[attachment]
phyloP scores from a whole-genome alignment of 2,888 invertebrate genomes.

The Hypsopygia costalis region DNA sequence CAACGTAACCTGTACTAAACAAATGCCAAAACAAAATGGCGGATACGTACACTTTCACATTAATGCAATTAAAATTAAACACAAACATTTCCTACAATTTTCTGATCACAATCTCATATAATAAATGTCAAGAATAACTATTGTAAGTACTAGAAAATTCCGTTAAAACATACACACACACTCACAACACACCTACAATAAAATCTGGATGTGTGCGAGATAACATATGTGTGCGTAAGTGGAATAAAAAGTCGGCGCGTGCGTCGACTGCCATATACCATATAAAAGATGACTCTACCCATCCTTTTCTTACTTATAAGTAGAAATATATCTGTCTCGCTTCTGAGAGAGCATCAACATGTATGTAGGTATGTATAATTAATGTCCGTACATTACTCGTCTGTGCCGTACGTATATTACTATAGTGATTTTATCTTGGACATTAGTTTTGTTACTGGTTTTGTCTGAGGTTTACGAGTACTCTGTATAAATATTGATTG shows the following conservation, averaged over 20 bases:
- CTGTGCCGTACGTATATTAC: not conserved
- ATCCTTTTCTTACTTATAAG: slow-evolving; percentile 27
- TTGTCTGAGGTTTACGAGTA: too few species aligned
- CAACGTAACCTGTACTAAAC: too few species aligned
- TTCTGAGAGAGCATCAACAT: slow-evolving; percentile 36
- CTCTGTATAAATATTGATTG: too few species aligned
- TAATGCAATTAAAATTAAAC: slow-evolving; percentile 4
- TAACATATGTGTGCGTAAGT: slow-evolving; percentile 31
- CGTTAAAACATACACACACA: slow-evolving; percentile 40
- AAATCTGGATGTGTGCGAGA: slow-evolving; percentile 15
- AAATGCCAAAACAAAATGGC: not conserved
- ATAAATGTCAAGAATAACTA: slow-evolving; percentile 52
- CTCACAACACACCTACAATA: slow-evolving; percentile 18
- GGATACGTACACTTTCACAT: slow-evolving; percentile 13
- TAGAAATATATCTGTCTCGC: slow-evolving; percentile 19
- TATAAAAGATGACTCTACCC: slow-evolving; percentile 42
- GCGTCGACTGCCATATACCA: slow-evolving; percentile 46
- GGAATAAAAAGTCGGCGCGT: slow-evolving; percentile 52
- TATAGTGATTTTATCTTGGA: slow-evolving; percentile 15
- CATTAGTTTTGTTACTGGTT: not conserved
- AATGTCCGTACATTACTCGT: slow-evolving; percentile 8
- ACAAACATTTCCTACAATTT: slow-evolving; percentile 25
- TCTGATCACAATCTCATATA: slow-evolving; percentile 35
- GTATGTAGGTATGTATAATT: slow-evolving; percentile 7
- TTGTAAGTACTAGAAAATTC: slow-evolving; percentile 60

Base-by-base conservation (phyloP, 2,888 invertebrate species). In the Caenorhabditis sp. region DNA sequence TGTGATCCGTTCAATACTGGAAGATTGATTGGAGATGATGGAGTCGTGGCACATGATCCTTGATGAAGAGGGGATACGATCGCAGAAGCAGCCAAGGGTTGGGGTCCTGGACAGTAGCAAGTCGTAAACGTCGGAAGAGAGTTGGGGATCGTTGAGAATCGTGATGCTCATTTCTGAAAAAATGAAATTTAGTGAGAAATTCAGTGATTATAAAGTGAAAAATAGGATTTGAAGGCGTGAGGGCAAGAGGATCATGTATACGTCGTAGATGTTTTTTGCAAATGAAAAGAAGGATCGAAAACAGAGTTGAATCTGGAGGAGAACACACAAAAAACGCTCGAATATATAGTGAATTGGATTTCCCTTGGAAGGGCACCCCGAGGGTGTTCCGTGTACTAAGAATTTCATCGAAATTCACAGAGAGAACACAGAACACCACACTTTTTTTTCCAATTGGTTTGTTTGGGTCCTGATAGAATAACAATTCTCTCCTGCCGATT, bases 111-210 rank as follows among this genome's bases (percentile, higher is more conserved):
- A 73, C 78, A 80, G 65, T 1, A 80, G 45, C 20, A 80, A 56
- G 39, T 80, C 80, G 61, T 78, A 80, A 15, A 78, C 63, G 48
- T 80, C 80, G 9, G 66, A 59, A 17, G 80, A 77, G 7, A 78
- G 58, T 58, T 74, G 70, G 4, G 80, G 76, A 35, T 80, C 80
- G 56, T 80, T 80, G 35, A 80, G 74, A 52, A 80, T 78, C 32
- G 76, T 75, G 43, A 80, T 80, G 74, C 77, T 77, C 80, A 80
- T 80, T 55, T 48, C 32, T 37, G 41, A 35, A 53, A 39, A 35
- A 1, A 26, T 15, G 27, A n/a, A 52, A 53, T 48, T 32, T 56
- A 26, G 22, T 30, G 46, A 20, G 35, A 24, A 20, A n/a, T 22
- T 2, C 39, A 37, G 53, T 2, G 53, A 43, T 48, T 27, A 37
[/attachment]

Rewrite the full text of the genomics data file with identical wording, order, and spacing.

phyloP scores from a whole-genome alignment of 2,888 invertebrate genomes.

The Hypsopygia costalis region DNA sequence CAACGTAACCTGTACTAAACAAATGCCAAAACAAAATGGCGGATACGTACACTTTCACATTAATGCAATTAAAATTAAACACAAACATTTCCTACAATTTTCTGATCACAATCTCATATAATAAATGTCAAGAATAACTATTGTAAGTACTAGAAAATTCCGTTAAAACATACACACACACTCACAACACACCTACAATAAAATCTGGATGTGTGCGAGATAACATATGTGTGCGTAAGTGGAATAAAAAGTCGGCGCGTGCGTCGACTGCCATATACCATATAAAAGATGACTCTACCCATCCTTTTCTTACTTATAAGTAGAAATATATCTGTCTCGCTTCTGAGAGAGCATCAACATGTATGTAGGTATGTATAATTAATGTCCGTACATTACTCGTCTGTGCCGTACGTATATTACTATAGTGATTTTATCTTGGACATTAGTTTTGTTACTGGTTTTGTCTGAGGTTTACGAGTACTCTGTATAAATATTGATTG shows the following conservation, averaged over 20 bases:
- CTGTGCCGTACGTATATTAC: not conserved
- ATCCTTTTCTTACTTATAAG: slow-evolving; percentile 27
- TTGTCTGAGGTTTACGAGTA: too few species aligned
- CAACGTAACCTGTACTAAAC: too few species aligned
- TTCTGAGAGAGCATCAACAT: slow-evolving; percentile 36
- CTCTGTATAAATATTGATTG: too few species aligned
- TAATGCAATTAAAATTAAAC: slow-evolving; percentile 4
- TAACATATGTGTGCGTAAGT: slow-evolving; percentile 31
- CGTTAAAACATACACACACA: slow-evolving; percentile 40
- AAATCTGGATGTGTGCGAGA: slow-evolving; percentile 15
- AAATGCCAAAACAAAATGGC: not conserved
- ATAAATGTCAAGAATAACTA: slow-evolving; percentile 52
- CTCACAACACACCTACAATA: slow-evolving; percentile 18
- GGATACGTACACTTTCACAT: slow-evolving; percentile 13
- TAGAAATATATCTGTCTCGC: slow-evolving; percentile 19
- TATAAAAGATGACTCTACCC: slow-evolving; percentile 42
- GCGTCGACTGCCATATACCA: slow-evolving; percentile 46
- GGAATAAAAAGTCGGCGCGT: slow-evolving; percentile 52
- TATAGTGATTTTATCTTGGA: slow-evolving; percentile 15
- CATTAGTTTTGTTACTGGTT: not conserved
- AATGTCCGTACATTACTCGT: slow-evolving; percentile 8
- ACAAACATTTCCTACAATTT: slow-evolving; percentile 25
- TCTGATCACAATCTCATATA: slow-evolving; percentile 35
- GTATGTAGGTATGTATAATT: slow-evolving; percentile 7
- TTGTAAGTACTAGAAAATTC: slow-evolving; percentile 60

Base-by-base conservation (phyloP, 2,888 invertebrate species). In the Caenorhabditis sp. region DNA sequence TGTGATCCGTTCAATACTGGAAGATTGATTGGAGATGATGGAGTCGTGGCACATGATCCTTGATGAAGAGGGGATACGATCGCAGAAGCAGCCAAGGGTTGGGGTCCTGGACAGTAGCAAGTCGTAAACGTCGGAAGAGAGTTGGGGATCGTTGAGAATCGTGATGCTCATTTCTGAAAAAATGAAATTTAGTGAGAAATTCAGTGATTATAAAGTGAAAAATAGGATTTGAAGGCGTGAGGGCAAGAGGATCATGTATACGTCGTAGATGTTTTTTGCAAATGAAAAGAAGGATCGAAAACAGAGTTGAATCTGGAGGAGAACACACAAAAAACGCTCGAATATATAGTGAATTGGATTTCCCTTGGAAGGGCACCCCGAGGGTGTTCCGTGTACTAAGAATTTCATCGAAATTCACAGAGAGAACACAGAACACCACACTTTTTTTTCCAATTGGTTTGTTTGGGTCCTGATAGAATAACAATTCTCTCCTGCCGATT, bases 111-210 rank as follows among this genome's bases (percentile, higher is more conserved):
- A 73, C 78, A 80, G 65, T 1, A 80, G 45, C 20, A 80, A 56
- G 39, T 80, C 80, G 61, T 78, A 80, A 15, A 78, C 63, G 48
- T 80, C 80, G 9, G 66, A 59, A 17, G 80, A 77, G 7, A 78
- G 58, T 58, T 74, G 70, G 4, G 80, G 76, A 35, T 80, C 80
- G 56, T 80, T 80, G 35, A 80, G 74, A 52, A 80, T 78, C 32
- G 76, T 75, G 43, A 80, T 80, G 74, C 77, T 77, C 80, A 80
- T 80, T 55, T 48, C 32, T 37, G 41, A 35, A 53, A 39, A 35
- A 1, A 26, T 15, G 27, A n/a, A 52, A 53, T 48, T 32, T 56
- A 26, G 22, T 30, G 46, A 20, G 35, A 24, A 20, A n/a, T 22
- T 2, C 39, A 37, G 53, T 2, G 53, A 43, T 48, T 27, A 37